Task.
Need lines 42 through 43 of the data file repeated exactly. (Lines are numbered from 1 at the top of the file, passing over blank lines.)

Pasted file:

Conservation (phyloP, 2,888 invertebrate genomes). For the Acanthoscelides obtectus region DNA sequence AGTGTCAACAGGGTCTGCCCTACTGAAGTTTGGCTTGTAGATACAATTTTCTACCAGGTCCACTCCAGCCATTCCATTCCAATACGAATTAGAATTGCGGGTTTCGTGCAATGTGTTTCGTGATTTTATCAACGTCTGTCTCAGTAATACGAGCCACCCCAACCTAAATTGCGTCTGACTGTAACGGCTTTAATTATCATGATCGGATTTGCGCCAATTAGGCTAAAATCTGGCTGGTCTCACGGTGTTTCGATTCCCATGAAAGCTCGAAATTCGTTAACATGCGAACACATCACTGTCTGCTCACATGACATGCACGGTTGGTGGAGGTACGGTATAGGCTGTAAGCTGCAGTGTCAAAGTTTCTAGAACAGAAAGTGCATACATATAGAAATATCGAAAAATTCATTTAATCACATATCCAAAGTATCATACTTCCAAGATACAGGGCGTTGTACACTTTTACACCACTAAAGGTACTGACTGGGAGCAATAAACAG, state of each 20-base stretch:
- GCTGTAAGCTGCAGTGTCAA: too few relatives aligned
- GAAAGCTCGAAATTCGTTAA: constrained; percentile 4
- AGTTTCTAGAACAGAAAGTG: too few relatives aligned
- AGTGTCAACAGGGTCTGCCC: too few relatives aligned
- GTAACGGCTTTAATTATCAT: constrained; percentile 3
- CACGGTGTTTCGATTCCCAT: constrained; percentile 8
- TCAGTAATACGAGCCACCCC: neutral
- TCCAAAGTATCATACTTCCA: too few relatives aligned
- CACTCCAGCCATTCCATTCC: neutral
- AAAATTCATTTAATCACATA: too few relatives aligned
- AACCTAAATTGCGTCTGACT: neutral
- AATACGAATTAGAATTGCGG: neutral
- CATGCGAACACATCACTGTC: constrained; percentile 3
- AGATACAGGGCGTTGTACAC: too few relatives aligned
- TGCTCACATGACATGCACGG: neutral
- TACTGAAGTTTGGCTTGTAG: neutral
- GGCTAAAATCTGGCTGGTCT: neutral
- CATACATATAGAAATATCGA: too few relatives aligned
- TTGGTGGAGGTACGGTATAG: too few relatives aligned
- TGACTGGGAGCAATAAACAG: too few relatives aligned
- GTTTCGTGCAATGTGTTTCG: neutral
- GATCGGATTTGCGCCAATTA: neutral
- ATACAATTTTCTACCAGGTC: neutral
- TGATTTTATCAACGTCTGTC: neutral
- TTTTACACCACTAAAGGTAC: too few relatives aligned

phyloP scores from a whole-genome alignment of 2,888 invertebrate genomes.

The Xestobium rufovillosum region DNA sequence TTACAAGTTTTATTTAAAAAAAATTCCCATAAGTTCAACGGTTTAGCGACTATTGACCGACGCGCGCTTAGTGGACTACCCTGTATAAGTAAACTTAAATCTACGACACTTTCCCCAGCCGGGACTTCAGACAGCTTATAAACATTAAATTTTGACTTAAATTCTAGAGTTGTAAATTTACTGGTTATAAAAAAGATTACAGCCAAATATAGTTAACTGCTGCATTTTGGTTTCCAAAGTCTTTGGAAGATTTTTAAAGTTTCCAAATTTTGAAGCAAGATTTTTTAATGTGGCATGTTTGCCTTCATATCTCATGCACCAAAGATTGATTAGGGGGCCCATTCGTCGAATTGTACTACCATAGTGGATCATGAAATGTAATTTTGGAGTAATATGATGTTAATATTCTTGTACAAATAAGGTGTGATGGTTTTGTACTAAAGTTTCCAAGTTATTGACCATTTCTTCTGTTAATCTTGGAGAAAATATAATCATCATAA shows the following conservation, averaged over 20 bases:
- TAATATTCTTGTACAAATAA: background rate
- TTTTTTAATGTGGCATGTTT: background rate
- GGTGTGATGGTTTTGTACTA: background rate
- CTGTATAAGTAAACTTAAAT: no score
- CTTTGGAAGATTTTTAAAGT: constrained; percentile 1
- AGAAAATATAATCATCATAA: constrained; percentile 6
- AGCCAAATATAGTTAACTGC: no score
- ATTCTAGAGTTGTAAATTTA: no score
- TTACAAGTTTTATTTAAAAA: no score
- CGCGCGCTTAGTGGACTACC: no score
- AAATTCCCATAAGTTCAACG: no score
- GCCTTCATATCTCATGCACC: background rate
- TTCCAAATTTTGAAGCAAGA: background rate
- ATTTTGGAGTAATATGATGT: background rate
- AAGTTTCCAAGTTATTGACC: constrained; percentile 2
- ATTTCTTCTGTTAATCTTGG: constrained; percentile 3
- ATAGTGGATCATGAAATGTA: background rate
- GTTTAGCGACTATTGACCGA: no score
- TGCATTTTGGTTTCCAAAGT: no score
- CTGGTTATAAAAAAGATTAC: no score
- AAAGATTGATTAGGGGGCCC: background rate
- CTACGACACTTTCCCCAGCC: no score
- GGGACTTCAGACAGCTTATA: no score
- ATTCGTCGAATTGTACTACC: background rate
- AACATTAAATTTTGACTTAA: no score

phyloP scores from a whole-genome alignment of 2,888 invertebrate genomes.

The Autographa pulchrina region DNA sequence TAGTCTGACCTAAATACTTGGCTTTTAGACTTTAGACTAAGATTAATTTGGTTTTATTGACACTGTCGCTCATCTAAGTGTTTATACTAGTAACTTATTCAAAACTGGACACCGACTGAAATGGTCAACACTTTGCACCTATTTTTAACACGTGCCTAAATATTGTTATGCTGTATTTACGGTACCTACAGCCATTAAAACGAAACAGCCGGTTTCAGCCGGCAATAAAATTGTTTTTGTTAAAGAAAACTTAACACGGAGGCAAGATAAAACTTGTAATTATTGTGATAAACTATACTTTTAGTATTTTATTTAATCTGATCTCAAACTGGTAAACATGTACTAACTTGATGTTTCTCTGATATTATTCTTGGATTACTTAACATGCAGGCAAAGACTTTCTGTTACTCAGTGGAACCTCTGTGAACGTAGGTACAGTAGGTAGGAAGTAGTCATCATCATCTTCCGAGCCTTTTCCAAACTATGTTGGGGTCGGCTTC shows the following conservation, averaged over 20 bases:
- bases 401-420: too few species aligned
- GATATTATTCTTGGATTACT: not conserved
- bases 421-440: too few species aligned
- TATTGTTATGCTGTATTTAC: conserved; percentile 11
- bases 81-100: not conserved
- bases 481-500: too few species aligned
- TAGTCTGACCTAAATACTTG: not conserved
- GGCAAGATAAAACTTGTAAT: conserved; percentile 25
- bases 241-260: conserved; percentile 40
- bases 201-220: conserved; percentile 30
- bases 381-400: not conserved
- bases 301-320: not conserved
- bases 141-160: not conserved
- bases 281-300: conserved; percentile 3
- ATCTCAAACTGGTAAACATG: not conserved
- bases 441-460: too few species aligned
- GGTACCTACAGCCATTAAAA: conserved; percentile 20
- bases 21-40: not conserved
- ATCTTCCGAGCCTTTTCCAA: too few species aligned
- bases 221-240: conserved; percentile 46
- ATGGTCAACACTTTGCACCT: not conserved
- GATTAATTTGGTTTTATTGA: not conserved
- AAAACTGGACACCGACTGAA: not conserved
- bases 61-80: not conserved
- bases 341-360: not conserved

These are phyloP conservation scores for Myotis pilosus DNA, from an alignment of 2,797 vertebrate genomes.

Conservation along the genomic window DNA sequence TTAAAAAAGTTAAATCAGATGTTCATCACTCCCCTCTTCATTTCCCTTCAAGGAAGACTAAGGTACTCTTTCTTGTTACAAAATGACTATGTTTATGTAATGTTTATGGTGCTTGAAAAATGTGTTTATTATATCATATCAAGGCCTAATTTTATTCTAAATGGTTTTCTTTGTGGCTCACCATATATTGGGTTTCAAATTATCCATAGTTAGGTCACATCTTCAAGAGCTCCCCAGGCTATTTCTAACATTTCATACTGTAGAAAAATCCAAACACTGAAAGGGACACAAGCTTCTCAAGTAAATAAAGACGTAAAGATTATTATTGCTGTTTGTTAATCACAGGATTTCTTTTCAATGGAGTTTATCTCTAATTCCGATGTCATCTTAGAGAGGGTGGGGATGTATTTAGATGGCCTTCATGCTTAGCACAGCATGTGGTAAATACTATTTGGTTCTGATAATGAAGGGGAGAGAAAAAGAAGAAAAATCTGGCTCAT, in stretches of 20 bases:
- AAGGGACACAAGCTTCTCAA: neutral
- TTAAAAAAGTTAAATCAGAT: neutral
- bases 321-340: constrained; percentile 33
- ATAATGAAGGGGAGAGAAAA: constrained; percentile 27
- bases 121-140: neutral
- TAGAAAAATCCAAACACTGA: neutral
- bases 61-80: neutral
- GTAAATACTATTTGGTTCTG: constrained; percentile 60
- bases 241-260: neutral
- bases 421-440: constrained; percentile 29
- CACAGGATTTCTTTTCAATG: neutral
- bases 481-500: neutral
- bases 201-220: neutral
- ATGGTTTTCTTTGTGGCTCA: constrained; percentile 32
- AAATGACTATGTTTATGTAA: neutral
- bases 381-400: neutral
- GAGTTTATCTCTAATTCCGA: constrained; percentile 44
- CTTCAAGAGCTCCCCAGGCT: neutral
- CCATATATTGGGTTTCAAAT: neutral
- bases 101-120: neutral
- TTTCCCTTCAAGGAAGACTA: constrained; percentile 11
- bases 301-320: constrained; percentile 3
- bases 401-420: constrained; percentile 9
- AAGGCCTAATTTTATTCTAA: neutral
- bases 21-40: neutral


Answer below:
- ATTTTGGAGTAATATGATGT: background rate
- AAGTTTCCAAGTTATTGACC: constrained; percentile 2